When I started reading, it was about reading business and tactic books. But two years into it, I switched to philosophy books which don’t teach me anything “applicable,” but instead teach me how to think.

    The most important ability of the 21st century is the ability to learn, unlearn, and relearn. The strongest tree is the willow tree – not because it has the strongest root or biggest trunk, but because it is flexible enough to endure and sustain anything.

    Be like a willow, adapting to the new ways of doing things.

    9. Set a Goal and Then Forget It

    The most successful of us know what they want to achieve, but they don’t focus on it.

    Sounds paradoxical? You’re right, it does. But here is the logic behind it.

    You need to have a goal of doing something – “I want to become a healthy individual” – and then, you need to reverse engineer how to get there with your habits- “I will go to the gym four times a week.”

    But once you have your goal, you need to “forget” about it and only focus on the process. Because you are working on the process of becoming healthy and it’s always in the making. You will only be as healthy as you take care of your body.

    So you have a goal which isn’t static but keeps on moving.

    If you went to the gym 150 times year and you hit your goal, what would you do then? You would stop going to the gym.

    This is why goal-oriented people experience yo-yo effect[2] and why process-oriented people don’t.

    The difference between process-oriented and goal-oriented people is that the first focus on daily actions while others only focus on the reward at the finish line.

    Set a goal but then forget about it and reap massive awards.

    10. Punish Yourself

    Last two sections are pure Pavlovian – you need to punish bad behavior and reward good behavior. You are the only person who decides what is good and what is bad for you, but when you do, you need to rigorously follow that.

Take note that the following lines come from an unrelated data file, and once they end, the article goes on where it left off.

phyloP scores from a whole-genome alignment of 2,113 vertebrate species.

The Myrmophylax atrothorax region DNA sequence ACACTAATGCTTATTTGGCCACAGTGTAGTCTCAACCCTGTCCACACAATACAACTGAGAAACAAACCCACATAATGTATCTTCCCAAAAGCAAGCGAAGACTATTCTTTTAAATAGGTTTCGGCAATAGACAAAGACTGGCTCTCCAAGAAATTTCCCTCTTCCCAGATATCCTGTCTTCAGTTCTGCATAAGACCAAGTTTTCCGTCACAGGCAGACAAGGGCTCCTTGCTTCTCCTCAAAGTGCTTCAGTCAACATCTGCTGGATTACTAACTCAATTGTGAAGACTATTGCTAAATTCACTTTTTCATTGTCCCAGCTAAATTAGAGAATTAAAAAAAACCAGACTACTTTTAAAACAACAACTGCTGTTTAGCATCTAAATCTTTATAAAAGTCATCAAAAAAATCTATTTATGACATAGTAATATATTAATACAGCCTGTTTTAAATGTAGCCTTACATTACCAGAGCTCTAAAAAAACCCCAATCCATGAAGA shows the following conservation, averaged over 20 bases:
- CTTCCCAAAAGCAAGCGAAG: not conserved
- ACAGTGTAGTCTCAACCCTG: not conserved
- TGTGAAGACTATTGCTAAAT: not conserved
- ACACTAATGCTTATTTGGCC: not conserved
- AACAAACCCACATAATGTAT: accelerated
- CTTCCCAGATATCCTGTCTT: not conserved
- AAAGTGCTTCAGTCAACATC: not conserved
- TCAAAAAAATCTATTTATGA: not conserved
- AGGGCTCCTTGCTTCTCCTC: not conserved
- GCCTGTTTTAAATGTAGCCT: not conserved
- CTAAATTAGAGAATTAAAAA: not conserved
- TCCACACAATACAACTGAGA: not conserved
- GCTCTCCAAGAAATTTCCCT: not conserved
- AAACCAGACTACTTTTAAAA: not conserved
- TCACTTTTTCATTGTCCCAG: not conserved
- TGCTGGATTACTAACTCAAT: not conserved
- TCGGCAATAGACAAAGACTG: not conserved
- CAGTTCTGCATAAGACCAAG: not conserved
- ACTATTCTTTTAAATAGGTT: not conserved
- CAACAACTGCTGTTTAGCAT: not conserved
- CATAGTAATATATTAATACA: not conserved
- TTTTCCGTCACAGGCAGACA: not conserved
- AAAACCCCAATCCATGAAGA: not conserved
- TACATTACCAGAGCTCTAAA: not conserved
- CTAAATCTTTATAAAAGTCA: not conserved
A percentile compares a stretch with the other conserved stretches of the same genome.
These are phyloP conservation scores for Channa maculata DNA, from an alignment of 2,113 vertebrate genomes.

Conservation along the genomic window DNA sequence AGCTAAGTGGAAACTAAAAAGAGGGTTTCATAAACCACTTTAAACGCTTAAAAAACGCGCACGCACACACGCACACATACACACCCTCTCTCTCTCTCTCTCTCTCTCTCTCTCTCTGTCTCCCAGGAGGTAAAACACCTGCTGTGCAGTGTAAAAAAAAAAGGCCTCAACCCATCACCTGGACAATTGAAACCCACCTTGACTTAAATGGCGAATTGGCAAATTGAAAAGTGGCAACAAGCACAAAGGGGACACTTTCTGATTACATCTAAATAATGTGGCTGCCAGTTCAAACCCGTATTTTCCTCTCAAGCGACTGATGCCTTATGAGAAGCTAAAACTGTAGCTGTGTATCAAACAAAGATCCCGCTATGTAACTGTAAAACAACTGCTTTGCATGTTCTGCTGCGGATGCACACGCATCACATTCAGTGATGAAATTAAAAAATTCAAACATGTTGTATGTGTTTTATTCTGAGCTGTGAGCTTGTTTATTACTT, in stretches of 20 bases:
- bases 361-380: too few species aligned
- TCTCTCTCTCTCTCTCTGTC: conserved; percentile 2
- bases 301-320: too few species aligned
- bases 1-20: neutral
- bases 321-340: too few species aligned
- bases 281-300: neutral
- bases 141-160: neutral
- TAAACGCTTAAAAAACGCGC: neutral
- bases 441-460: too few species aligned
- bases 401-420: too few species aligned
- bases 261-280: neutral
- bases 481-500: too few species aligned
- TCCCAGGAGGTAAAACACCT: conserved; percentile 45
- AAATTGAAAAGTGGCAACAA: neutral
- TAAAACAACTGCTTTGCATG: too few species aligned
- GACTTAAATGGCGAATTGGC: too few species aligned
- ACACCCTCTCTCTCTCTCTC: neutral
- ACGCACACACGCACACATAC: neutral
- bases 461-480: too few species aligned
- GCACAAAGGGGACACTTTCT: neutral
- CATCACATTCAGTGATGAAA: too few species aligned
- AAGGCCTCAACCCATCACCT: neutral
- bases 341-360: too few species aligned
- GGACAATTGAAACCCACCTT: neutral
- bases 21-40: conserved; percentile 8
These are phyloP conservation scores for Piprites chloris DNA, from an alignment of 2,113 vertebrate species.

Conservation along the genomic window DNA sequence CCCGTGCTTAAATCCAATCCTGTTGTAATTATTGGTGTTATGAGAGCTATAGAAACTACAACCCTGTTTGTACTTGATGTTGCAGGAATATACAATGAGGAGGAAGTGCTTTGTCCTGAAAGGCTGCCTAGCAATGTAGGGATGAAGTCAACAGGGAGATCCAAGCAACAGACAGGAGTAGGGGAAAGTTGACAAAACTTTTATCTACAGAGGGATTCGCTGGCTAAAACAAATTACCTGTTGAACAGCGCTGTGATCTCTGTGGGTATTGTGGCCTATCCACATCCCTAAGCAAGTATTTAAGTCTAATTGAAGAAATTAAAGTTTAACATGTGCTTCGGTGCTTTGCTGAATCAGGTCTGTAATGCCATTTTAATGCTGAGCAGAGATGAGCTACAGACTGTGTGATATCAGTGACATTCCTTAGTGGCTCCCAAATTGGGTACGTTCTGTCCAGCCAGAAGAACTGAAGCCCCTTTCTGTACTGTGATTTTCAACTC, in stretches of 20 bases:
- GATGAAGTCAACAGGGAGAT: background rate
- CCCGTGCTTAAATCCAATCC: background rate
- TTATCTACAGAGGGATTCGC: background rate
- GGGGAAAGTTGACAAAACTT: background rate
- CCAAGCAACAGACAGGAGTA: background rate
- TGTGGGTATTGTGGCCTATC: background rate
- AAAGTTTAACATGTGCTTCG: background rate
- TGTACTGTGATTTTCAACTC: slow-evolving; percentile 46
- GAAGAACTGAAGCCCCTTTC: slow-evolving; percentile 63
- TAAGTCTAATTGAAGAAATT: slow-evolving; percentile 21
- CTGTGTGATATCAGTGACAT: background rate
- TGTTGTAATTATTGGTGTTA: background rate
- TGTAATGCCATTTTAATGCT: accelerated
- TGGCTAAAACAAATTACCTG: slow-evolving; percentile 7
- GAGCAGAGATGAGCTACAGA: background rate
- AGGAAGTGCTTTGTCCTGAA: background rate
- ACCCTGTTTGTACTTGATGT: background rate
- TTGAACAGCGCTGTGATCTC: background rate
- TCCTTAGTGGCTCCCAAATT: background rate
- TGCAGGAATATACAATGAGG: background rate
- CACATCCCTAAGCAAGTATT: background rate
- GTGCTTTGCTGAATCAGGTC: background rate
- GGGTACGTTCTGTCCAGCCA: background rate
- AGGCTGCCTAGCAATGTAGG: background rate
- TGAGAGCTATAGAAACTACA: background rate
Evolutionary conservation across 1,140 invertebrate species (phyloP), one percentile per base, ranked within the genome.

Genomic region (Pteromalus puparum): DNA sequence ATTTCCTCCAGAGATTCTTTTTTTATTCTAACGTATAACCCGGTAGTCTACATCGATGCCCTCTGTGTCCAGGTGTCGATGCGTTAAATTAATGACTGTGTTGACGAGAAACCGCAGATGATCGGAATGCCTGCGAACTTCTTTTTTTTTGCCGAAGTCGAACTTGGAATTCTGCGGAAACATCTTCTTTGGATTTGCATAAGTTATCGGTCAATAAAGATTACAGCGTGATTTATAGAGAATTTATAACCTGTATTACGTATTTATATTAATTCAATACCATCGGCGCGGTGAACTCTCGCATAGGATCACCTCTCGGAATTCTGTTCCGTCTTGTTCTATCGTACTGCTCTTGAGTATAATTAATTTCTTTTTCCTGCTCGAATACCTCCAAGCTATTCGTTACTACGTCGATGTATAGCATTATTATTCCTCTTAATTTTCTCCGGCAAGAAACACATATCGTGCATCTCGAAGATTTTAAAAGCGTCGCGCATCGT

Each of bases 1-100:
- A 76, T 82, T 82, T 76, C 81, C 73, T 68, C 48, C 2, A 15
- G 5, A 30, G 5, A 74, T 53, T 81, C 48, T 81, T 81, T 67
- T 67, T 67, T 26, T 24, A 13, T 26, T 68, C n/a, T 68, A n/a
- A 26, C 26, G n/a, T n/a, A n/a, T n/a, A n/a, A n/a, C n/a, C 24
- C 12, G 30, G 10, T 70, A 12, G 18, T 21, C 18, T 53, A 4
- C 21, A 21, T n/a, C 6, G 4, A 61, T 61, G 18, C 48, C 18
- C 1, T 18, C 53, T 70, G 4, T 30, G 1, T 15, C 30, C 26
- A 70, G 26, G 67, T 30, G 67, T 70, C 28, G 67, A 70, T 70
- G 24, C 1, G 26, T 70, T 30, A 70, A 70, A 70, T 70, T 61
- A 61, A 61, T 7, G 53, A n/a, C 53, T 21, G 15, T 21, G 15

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    I’ve told you in point #3 about bad days and how after one occurs, I do double the work on the next day. That is one of my forms of punishments.

    It’s the need to tell your brain that certain behaviors are unacceptable and that they lead to bad outcomes. That’s what punishments are for.

    You want to tell your brain that there are real consequences to missing your daily habits.[3]

    No favorite food to eat or favorite show to watch or going to the cinema for a new Marvel movie- none, zero, zilch.

    The brain will remember these bad feelings and will try to avoid the behaviors that led to them as much as possible.

    But don’t forget the other side of the same coin.

    11. Reward Yourself

    When you follow and execute on your plan, reward yourself. It’s how the brain knows that you did something good.

    Whenever I finish one of my habits for the day, I open my tracker (who am I kidding, I always keep it open on my desktop) and fill it with a number. As soon as I finish reading 20 pages of a book a day (or a bit more), I open the tracker and write the number down.

    The cell becomes green and gives me an instant boost of endorphin – a great success for the day. Then, it becomes all about not breaking the chain and having as many green fields as possible.

    After 100 days, I crunch some numbers and see how I did.

    If I have less than 10 cheat days, I reward myself with a great meal in a restaurant. You can create your own rewards and they can be daily, weekly, monthly or any arbitrary time table that you create.

    Primoz Bozic, a productivity coach, has gold, silver, and bronze medals as his reward system.[4]

    If you’re having problems creating a system which works for you, contact me via email and we can discuss specifics.

    In the End, It Matters

    What you do matters not only to you but to the people around you.

    When you increase the quality of your life, you indirectly increase the quality of life of people around you. And sometimes, that is all the “motivation” we need to start.

    And that’s the best quote for the end of this article:

    “Motivation gets you started, but habits keep you going.”

    Keep going.

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    More Resources to Help You Build Habits

    Featured photo credit: Anete Lūsiņa via unsplash.com

    Reference

    [1] Stanford Encyclopedia of Philosophy: Sorites paradox
    [2] Muscle Zone: What causes yo-yo effect and how to avoid it?
    [3] Growth Habits: 5 Missteps That Cause You To Quit Building A Habit
    [4] Primoz Bozic: The Lean Review: How to Plan Your 2019 in 20 Minutes